The problems of the welfare system are well understood by conservatives. First, there is the moral hazard created by providing for needs such as retirement savings that individuals could otherwise meet on their own. Another is provider capture, in which the public servants become important political players in their own right, as witness teachers’ unions that use the public-school system for their own narrow, self-interested ends. Still another problem is the habituation of the people to protection from uncertainty by a benevolent external power, a condition that can result in broad corrosion of initiative and the partial conversion of an entrepreneurial culture into a managerial one. In sum, the welfare state can undermine the very capitalist system it is intended to support.
There is an obvious conflict between the methods for managing the tension between markets and human nature that conservatives prefer (appeals to patriotism and reliance on private institutions, such as families) and those that contemporary liberals prefer (welfare programs). Should conservatives simply advocate unwinding the whole apparatus of the welfare state in favor of exclusive reliance on private institutions and patriotism? Should we not only repeal Obamacare, but also eliminate Medicare and Medicaid? Instead of privatizing Social Security, should we get rid of it?
It is possible, of course, that the development of the modern welfare state has been the result of a terrible wrong turn. Had it not reached full flower in Europe as various Marxian and other collectivist ideologies were being promulgated, or had the United States somehow avoided the “contamination” of the New Deal, perhaps the welfare state as we know it would never have come into being. Alternatively, one might argue that the welfare system was useful or necessary in years gone by, but that today’s higher level of absolute wealth, technological achievement, and social evolution has made it obsolete. But it would be foolhardy, from a conservative perspective, to eliminate a system so central to day-to-day life and long-term planning — and especially to do so all at once, acting on an unproved theory.
While it is always possible that some future society will find a way to cultivate widespread wealth and stability without a welfare system, or that existing welfare systems will wither away, the welfare state appears to be concomitant with the growth that capitalism creates. As far as can be determined from history, the idea of an advanced capitalist society without a welfare system is misplaced nostalgia — or more accurately, an anachronism. It is like wishing for a commercial jet aircraft without wing stabilizers.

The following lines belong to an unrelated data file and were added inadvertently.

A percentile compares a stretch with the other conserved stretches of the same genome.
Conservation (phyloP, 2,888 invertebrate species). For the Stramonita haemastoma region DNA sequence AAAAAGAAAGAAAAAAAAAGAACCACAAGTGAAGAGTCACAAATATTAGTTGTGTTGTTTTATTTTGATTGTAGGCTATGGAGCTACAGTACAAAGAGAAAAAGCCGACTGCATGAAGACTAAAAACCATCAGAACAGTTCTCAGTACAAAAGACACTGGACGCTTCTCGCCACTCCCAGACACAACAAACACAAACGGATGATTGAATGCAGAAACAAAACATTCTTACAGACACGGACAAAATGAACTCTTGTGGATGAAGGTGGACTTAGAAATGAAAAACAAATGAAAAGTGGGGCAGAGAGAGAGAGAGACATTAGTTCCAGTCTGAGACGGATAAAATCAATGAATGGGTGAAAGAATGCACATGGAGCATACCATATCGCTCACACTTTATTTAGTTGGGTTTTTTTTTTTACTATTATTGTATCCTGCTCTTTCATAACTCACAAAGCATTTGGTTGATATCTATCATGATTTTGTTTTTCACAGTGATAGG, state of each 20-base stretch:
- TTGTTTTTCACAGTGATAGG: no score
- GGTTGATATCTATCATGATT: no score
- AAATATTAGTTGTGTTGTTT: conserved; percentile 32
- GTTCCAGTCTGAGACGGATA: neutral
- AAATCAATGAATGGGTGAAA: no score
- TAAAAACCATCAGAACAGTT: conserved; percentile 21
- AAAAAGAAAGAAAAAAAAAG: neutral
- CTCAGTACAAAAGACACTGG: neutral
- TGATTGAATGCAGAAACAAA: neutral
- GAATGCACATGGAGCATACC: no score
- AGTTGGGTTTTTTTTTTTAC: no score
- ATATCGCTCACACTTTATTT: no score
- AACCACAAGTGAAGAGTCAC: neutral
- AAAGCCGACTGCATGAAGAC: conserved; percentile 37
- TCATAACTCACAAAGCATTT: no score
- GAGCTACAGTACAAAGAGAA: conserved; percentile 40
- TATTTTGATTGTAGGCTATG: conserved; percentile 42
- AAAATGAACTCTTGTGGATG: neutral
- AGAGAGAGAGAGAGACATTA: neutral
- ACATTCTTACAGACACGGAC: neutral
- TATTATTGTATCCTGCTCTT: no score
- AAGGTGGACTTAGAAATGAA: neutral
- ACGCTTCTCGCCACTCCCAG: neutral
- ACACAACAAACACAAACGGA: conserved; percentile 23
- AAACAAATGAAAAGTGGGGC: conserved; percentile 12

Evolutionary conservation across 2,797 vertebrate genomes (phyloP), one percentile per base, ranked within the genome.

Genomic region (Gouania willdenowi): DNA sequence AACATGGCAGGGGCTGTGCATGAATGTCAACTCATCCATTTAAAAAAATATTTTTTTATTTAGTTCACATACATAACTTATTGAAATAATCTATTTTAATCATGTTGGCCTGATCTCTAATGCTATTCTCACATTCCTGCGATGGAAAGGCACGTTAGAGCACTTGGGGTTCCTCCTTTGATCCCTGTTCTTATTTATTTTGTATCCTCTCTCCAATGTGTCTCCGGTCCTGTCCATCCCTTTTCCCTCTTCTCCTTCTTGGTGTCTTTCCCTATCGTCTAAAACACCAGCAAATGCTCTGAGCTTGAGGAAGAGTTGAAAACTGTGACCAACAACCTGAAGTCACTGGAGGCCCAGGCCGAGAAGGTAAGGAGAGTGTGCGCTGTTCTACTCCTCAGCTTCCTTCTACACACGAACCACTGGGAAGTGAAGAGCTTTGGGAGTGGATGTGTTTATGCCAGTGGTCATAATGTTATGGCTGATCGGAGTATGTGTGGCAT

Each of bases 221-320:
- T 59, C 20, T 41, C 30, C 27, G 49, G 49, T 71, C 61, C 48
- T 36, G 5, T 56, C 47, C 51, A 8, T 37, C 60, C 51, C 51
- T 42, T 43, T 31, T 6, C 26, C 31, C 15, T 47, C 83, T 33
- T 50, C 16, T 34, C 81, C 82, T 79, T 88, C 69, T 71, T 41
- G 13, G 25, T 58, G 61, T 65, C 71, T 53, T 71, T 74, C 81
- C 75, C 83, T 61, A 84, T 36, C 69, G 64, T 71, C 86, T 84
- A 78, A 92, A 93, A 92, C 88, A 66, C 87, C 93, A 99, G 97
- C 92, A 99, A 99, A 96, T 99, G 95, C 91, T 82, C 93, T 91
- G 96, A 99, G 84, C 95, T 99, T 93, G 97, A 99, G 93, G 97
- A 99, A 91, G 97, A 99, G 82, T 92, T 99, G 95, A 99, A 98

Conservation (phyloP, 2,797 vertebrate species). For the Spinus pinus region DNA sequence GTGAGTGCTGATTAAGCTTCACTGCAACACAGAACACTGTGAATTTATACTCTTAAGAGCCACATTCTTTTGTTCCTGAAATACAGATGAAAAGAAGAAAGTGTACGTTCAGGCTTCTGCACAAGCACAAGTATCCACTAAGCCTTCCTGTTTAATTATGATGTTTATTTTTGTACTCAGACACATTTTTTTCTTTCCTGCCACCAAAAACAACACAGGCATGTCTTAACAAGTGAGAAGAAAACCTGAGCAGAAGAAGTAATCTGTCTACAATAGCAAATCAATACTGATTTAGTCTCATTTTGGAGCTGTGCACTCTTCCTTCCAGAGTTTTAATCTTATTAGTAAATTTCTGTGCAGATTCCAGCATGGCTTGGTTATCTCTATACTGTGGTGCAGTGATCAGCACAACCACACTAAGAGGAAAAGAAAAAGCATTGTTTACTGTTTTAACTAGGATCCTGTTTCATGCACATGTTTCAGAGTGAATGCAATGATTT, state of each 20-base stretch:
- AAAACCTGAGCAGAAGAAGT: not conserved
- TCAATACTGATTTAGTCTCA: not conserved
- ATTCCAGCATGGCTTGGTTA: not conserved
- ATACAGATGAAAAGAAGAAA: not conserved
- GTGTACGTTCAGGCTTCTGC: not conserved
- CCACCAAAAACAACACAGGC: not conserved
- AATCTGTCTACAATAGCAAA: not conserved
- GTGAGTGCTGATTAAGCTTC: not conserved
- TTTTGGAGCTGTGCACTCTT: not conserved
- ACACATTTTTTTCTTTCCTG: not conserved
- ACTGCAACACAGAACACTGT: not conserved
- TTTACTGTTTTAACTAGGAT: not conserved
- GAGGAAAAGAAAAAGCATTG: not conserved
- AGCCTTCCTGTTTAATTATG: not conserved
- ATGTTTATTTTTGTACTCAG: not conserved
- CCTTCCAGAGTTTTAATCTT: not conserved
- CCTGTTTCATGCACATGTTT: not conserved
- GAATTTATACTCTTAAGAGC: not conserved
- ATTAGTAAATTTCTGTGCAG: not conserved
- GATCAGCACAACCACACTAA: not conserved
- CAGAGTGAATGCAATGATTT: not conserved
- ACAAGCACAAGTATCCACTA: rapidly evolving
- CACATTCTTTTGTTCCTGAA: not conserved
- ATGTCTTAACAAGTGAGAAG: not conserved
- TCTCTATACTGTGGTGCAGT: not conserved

If it is not advisable to eliminate the welfare system, we can at least understand reforms to it as attempts to create a check on a check. We want a welfare system as one part of a political economy that manages the conflict between capitalism and human nature in a fashion that achieves our shared goals, while putting a minimum of drag on market productivity and growth.
We should develop a set of goals to guide our efforts at reforming the welfare system. First, the primary purpose of the system should be to support capitalism, not to oppose it. Second, we should seek the system’s maximum alignment with the elements of human nature that make us want it in the first place. Together, these two criteria simply mean that we should be as informed as possible about the costs and benefits created by the welfare system as we seek the greatest possible benefit for each unit of theoretically forgone growth that we invest in it. Third, we should attempt to shoot ahead of the duck by modifying the welfare system in a fashion that anticipates foreseeable changes in society and technology while leaving us maximum flexibility to respond to unforeseeable changes. This flexibility should include the possibility of dissolving our current welfare system or transforming it into programs that would be unrecognizable to us today.
America is a very different place than it was in the first half of the 20th century, and this has led to severe dislocations between the original design of our welfare programs and today’s needs. For one thing, we are vastly wealthier. The simple lack of available food and shelter that in America persisted into the Great Depression is extremely rare today for any physically and mentally competent person who is willing to abide by the most basic social norms. Individual conduct is the primary driver of contemporary deprivation. Further, the ratio of old to young is crucially different. The money to pay for retirement spending (including late-life health care) must either come from one’s own accumulated savings or be taken from somebody else. When the latter approach takes a tiny bite from many younger people’s paychecks, it is not a critical political problem, but if the cost becomes an appreciable share of income as the ratio of workers to non-workers rises, it becomes politically unsustainable.